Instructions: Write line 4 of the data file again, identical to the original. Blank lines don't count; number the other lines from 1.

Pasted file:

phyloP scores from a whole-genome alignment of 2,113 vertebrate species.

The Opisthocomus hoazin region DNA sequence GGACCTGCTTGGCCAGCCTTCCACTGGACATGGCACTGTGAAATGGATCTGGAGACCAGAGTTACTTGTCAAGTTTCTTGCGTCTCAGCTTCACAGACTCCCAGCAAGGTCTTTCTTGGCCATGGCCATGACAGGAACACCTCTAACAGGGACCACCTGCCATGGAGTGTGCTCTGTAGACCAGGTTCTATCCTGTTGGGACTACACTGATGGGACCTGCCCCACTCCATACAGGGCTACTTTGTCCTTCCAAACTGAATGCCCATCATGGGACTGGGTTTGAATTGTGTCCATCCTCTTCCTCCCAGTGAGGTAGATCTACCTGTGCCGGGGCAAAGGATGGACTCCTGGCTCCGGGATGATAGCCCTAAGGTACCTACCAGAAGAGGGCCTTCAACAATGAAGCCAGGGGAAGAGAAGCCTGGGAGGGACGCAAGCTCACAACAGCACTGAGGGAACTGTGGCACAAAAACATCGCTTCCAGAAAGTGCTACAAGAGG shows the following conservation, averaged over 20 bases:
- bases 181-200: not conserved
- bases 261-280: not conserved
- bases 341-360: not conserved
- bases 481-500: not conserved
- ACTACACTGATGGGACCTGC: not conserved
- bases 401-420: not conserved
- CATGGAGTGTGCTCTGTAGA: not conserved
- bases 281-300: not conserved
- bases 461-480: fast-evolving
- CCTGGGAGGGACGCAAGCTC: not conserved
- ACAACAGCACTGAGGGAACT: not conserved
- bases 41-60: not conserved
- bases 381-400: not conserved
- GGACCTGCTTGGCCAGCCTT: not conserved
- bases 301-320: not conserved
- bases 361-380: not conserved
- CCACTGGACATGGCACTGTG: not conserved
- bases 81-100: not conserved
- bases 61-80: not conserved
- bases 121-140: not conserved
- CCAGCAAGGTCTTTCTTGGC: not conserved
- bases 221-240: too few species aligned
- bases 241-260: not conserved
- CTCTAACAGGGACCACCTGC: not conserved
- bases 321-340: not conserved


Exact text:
- bases 261-280: not conserved